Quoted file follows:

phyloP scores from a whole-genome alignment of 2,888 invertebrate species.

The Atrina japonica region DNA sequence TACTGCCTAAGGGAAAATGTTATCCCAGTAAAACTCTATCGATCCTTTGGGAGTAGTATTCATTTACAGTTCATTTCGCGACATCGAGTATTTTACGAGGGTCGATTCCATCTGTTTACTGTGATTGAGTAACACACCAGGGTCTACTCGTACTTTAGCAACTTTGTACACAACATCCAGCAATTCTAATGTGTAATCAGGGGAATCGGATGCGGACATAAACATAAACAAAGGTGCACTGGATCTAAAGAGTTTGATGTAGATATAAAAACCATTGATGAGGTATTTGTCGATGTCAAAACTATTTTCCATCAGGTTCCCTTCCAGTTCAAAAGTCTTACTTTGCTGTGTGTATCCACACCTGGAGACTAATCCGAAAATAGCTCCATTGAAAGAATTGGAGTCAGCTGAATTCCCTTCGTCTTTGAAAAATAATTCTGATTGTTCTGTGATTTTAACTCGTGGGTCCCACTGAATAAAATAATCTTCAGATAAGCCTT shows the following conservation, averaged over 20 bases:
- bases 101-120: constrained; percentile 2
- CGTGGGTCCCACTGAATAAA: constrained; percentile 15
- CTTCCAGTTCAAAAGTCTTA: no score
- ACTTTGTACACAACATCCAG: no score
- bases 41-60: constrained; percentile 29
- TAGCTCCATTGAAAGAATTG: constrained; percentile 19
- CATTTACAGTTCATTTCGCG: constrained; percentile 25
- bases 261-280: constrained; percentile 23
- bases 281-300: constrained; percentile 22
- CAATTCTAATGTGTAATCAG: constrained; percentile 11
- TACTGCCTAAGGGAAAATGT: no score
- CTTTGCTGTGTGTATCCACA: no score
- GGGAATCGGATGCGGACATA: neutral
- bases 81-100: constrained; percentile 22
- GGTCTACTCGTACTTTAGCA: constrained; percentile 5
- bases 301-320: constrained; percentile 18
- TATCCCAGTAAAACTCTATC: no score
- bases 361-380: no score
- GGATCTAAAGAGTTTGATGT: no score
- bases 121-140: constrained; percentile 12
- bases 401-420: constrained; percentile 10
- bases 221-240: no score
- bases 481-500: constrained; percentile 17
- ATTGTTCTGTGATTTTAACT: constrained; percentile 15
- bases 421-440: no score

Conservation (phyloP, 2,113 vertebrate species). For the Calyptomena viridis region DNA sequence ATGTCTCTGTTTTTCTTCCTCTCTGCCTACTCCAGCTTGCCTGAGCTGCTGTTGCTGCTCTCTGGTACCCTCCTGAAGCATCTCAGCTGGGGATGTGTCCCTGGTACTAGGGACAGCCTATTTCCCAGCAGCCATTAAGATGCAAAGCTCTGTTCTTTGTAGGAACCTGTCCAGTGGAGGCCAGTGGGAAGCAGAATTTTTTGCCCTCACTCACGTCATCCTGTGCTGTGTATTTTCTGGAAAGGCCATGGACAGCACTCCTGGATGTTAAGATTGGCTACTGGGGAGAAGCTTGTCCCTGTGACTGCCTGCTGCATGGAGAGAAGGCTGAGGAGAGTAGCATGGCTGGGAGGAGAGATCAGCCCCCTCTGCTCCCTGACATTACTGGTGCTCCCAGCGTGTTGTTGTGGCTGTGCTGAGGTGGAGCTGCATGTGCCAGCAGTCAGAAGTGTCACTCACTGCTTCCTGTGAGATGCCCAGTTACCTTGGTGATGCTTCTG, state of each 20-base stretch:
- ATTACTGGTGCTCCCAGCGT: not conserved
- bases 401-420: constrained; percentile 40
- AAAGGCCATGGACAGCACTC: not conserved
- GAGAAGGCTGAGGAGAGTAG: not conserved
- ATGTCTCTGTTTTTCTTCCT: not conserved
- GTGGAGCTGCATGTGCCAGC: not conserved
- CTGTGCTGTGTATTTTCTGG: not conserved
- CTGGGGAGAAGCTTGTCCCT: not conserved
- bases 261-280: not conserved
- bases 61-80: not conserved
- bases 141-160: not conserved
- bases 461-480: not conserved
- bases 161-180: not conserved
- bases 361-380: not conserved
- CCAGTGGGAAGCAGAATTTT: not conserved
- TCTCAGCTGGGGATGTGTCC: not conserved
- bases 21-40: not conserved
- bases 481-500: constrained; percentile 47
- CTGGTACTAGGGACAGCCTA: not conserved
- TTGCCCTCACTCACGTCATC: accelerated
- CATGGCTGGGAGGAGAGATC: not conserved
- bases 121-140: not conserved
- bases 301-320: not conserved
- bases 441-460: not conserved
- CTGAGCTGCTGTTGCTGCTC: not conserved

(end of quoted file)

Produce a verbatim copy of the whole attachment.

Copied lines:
phyloP scores from a whole-genome alignment of 2,888 invertebrate species.

The Atrina japonica region DNA sequence TACTGCCTAAGGGAAAATGTTATCCCAGTAAAACTCTATCGATCCTTTGGGAGTAGTATTCATTTACAGTTCATTTCGCGACATCGAGTATTTTACGAGGGTCGATTCCATCTGTTTACTGTGATTGAGTAACACACCAGGGTCTACTCGTACTTTAGCAACTTTGTACACAACATCCAGCAATTCTAATGTGTAATCAGGGGAATCGGATGCGGACATAAACATAAACAAAGGTGCACTGGATCTAAAGAGTTTGATGTAGATATAAAAACCATTGATGAGGTATTTGTCGATGTCAAAACTATTTTCCATCAGGTTCCCTTCCAGTTCAAAAGTCTTACTTTGCTGTGTGTATCCACACCTGGAGACTAATCCGAAAATAGCTCCATTGAAAGAATTGGAGTCAGCTGAATTCCCTTCGTCTTTGAAAAATAATTCTGATTGTTCTGTGATTTTAACTCGTGGGTCCCACTGAATAAAATAATCTTCAGATAAGCCTT shows the following conservation, averaged over 20 bases:
- bases 101-120: constrained; percentile 2
- CGTGGGTCCCACTGAATAAA: constrained; percentile 15
- CTTCCAGTTCAAAAGTCTTA: no score
- ACTTTGTACACAACATCCAG: no score
- bases 41-60: constrained; percentile 29
- TAGCTCCATTGAAAGAATTG: constrained; percentile 19
- CATTTACAGTTCATTTCGCG: constrained; percentile 25
- bases 261-280: constrained; percentile 23
- bases 281-300: constrained; percentile 22
- CAATTCTAATGTGTAATCAG: constrained; percentile 11
- TACTGCCTAAGGGAAAATGT: no score
- CTTTGCTGTGTGTATCCACA: no score
- GGGAATCGGATGCGGACATA: neutral
- bases 81-100: constrained; percentile 22
- GGTCTACTCGTACTTTAGCA: constrained; percentile 5
- bases 301-320: constrained; percentile 18
- TATCCCAGTAAAACTCTATC: no score
- bases 361-380: no score
- GGATCTAAAGAGTTTGATGT: no score
- bases 121-140: constrained; percentile 12
- bases 401-420: constrained; percentile 10
- bases 221-240: no score
- bases 481-500: constrained; percentile 17
- ATTGTTCTGTGATTTTAACT: constrained; percentile 15
- bases 421-440: no score

Conservation (phyloP, 2,113 vertebrate species). For the Calyptomena viridis region DNA sequence ATGTCTCTGTTTTTCTTCCTCTCTGCCTACTCCAGCTTGCCTGAGCTGCTGTTGCTGCTCTCTGGTACCCTCCTGAAGCATCTCAGCTGGGGATGTGTCCCTGGTACTAGGGACAGCCTATTTCCCAGCAGCCATTAAGATGCAAAGCTCTGTTCTTTGTAGGAACCTGTCCAGTGGAGGCCAGTGGGAAGCAGAATTTTTTGCCCTCACTCACGTCATCCTGTGCTGTGTATTTTCTGGAAAGGCCATGGACAGCACTCCTGGATGTTAAGATTGGCTACTGGGGAGAAGCTTGTCCCTGTGACTGCCTGCTGCATGGAGAGAAGGCTGAGGAGAGTAGCATGGCTGGGAGGAGAGATCAGCCCCCTCTGCTCCCTGACATTACTGGTGCTCCCAGCGTGTTGTTGTGGCTGTGCTGAGGTGGAGCTGCATGTGCCAGCAGTCAGAAGTGTCACTCACTGCTTCCTGTGAGATGCCCAGTTACCTTGGTGATGCTTCTG, state of each 20-base stretch:
- ATTACTGGTGCTCCCAGCGT: not conserved
- bases 401-420: constrained; percentile 40
- AAAGGCCATGGACAGCACTC: not conserved
- GAGAAGGCTGAGGAGAGTAG: not conserved
- ATGTCTCTGTTTTTCTTCCT: not conserved
- GTGGAGCTGCATGTGCCAGC: not conserved
- CTGTGCTGTGTATTTTCTGG: not conserved
- CTGGGGAGAAGCTTGTCCCT: not conserved
- bases 261-280: not conserved
- bases 61-80: not conserved
- bases 141-160: not conserved
- bases 461-480: not conserved
- bases 161-180: not conserved
- bases 361-380: not conserved
- CCAGTGGGAAGCAGAATTTT: not conserved
- TCTCAGCTGGGGATGTGTCC: not conserved
- bases 21-40: not conserved
- bases 481-500: constrained; percentile 47
- CTGGTACTAGGGACAGCCTA: not conserved
- TTGCCCTCACTCACGTCATC: accelerated
- CATGGCTGGGAGGAGAGATC: not conserved
- bases 121-140: not conserved
- bases 301-320: not conserved
- bases 441-460: not conserved
- CTGAGCTGCTGTTGCTGCTC: not conserved